Counterfactuals allow us to explore what might have been. Tagore named this collection of poems "Shanai", after the musical instrument which evokes the start of a new journey. This, along with the facts that Tagore’s breaking of new ground often had harbingers, and he still had much creative vitality, tempts me to speculate that the transformations in Shanai were a prequel to a new genre. Had he lived longer, Tagore may have expanded this tinkering to a whole new level of experimentation, turning many of Gitabitan’s songs into poems, venturing beyond the Prakriti and Prem categories that the Shanai transformations are drawn from. That could have added yet another dimension to Tagore's singularly multi-dimensional oeuvre. Thus, with a breadth of possibilities, this remained Tagore’s unfinished experiment.
Journey of innovation
The transformations in Shanai offer a unique insight into the underpinnings of literary creation.
Contrary to what the media would have us believe, innovation is not merely the monopoly of Silicon Valley start-ups. Defined in the online Oxford Advanced Learner’s Dictionary as “the introduction of new things, ideas or ways of doing something”, innovation stretches across disciplines. New often comes from variations of the existing, through incremental change.
Ford’s Model T – the first affordable automobile that heralded a new era in human locomotion – carries the 20th English alphabet in its name because the car passed through a series of incremental changes starting with Model A, before arriving at the iconic edition. Similarly, several iterations went before Apollo 11 enabled that giant leap for mankind. And surprising as it may seem, the shining devices we hold in our hands today have arisen out of more than a century of incremental change, starting from such atavistic origins as the electric bulb and the Morse code. Incremental variations on a common substructure is one of the underlying mechanisms of innovation, in natural as well as artificial worlds. This is manifested in species branching off in the biological tree of life, and engineering artifacts improving upon their precursors.
At the heart of the engineering process lies something we appreciate all the time, but hardly ever recognize. Engineers do not merely build; they also refine what they have already built. Every engineering artifact we use undergo many cycles of refinement, and many are refined even as we use them. Our computers become smarter in a year, our cars faster in a decade, and our lights brighter in a century. To engineer is to continually refine, to improve relentlessly on the past.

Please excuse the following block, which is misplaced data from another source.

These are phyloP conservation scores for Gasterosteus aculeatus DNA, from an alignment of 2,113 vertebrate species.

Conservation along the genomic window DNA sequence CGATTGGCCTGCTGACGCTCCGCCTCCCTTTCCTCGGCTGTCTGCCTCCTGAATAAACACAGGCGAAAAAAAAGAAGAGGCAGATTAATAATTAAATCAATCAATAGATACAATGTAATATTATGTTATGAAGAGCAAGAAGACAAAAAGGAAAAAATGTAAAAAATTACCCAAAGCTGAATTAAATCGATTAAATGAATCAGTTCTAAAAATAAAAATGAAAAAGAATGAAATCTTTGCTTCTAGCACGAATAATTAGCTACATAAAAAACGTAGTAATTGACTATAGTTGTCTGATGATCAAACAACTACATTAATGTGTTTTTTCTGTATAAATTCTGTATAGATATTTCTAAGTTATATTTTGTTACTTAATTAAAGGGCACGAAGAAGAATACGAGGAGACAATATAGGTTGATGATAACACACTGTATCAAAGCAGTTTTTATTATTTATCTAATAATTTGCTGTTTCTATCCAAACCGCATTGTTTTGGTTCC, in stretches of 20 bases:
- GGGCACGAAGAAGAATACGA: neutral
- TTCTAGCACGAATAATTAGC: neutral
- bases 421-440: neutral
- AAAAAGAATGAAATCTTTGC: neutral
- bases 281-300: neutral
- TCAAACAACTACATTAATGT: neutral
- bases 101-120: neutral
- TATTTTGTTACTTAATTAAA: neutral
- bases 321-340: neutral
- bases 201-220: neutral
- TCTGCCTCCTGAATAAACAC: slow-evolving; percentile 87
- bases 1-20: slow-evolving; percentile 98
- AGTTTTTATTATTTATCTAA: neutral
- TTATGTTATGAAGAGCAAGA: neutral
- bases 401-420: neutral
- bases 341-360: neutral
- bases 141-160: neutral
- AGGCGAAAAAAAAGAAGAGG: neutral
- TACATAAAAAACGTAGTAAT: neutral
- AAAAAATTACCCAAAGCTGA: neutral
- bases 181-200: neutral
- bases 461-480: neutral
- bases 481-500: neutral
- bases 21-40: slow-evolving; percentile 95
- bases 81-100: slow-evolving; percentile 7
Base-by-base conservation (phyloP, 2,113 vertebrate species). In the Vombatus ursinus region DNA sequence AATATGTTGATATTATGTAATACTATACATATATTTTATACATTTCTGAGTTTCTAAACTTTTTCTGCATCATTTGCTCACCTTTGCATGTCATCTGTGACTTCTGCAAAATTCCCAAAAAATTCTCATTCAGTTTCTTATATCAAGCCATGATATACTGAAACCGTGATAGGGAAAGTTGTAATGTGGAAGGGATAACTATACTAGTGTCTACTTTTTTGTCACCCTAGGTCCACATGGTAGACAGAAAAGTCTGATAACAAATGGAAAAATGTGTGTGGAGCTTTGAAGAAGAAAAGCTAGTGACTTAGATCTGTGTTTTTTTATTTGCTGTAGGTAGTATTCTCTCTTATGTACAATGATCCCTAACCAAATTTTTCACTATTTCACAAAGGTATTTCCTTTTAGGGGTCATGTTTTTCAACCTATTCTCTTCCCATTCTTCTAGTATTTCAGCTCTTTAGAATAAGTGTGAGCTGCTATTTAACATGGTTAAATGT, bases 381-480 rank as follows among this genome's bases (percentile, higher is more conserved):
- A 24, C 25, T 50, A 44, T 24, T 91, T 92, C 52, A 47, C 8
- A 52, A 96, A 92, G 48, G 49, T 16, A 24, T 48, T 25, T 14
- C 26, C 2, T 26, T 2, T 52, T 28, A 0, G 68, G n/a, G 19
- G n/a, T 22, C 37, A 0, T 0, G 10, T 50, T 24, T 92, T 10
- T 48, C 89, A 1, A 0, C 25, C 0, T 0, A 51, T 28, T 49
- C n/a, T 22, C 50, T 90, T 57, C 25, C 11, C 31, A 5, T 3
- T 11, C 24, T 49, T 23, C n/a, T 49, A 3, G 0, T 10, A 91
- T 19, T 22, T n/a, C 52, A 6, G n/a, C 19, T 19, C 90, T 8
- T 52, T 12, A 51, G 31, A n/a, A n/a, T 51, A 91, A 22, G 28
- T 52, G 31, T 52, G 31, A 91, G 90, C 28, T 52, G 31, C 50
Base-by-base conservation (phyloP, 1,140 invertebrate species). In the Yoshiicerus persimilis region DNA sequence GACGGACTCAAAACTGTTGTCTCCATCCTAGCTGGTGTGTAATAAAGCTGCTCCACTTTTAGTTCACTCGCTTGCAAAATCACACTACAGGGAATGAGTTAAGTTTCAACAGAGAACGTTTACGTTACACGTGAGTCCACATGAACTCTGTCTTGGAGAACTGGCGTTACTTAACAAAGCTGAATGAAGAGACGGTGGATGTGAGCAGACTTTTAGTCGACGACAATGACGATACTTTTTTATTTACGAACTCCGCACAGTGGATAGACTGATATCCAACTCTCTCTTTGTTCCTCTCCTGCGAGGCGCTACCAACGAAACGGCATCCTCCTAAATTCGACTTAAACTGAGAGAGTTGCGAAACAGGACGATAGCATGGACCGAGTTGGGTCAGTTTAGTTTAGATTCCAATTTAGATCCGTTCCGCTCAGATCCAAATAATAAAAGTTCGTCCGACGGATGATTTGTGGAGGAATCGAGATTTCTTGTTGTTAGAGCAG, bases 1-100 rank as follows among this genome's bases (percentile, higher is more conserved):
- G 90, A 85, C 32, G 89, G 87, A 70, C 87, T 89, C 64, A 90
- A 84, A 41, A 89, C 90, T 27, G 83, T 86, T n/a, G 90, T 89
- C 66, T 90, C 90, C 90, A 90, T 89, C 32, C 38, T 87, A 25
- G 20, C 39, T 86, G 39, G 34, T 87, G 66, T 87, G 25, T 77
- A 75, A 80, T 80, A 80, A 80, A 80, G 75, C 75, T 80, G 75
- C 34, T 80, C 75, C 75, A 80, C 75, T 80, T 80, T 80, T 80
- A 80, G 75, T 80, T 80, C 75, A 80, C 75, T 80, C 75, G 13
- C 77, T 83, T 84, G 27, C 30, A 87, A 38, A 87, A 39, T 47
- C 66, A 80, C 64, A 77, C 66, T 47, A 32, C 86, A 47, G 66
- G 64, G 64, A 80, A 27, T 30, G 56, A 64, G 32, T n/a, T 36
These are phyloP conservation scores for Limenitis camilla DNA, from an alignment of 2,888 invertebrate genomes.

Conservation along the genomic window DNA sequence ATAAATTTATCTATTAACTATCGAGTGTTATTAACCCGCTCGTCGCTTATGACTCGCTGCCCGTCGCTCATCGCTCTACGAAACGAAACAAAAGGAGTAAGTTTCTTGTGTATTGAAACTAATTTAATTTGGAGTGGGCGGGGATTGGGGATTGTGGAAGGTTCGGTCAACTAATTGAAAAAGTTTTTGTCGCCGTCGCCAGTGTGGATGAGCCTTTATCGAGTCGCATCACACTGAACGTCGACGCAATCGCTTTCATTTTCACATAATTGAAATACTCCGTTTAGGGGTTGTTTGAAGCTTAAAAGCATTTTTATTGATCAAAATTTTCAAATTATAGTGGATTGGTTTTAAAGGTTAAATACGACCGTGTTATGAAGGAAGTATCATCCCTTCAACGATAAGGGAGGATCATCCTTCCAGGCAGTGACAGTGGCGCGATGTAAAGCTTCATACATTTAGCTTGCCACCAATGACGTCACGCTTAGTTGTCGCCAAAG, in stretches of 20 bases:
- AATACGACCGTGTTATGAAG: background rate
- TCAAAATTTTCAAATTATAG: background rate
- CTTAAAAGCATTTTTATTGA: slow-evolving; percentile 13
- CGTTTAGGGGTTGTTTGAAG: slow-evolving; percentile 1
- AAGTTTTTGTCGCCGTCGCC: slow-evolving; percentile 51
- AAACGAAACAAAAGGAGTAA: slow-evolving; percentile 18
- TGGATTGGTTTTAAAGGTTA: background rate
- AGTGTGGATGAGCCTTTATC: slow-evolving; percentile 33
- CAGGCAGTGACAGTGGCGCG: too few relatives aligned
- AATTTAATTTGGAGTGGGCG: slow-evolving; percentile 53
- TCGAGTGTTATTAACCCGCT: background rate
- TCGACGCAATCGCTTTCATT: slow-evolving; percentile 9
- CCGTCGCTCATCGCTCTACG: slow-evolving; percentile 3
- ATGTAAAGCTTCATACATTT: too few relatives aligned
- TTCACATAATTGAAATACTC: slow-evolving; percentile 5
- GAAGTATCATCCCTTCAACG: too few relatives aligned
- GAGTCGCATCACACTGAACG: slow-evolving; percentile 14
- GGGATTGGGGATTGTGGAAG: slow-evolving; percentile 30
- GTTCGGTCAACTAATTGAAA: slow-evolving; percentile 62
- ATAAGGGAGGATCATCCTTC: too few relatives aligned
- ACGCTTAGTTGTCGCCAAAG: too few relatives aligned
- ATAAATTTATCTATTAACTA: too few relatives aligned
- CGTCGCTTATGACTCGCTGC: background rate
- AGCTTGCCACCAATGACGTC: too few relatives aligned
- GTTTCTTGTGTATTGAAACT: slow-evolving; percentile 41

Tagore was no engineer. Indeed, given his views on formal education, he would have loathed the minutiae of an engineering curriculum. It is fortunate that no effort was expended to make him an engineer, as was done to make him a barrister. Engineers build their “things” with bricks, steel, polymersf, and increasingly, algorithms and bytes. Tagore built his “things” with words, rhymes, melodies, and paint. Just the act of building does not make an engineer a Tagore, or Tagore an engineer. However, the transformed poems in Shanai offer a rare and fascinating glimpse into how innovation through refinement and incremental change can be at play in literary creations too. Perhaps somewhere deep inside, the birth new forms from old connect diverse streams of human ingenuity.
In his thirties, Tagore had written in a letter to Pramatha Chaudhuri that if he lived long enough, he was sure of leaving behind a legacy. When he died, Tagore had lived longer than twice the life expectancy for Indians at that time. Yet, it is not merely in longevity that his legacy lay. The transformed poems in Shanai stand testimony to the foundational traits that define Tagore and his creativity: ever ready to innovate, and unafraid to disrupt himself.
Published in Parabaas September 15, 2019.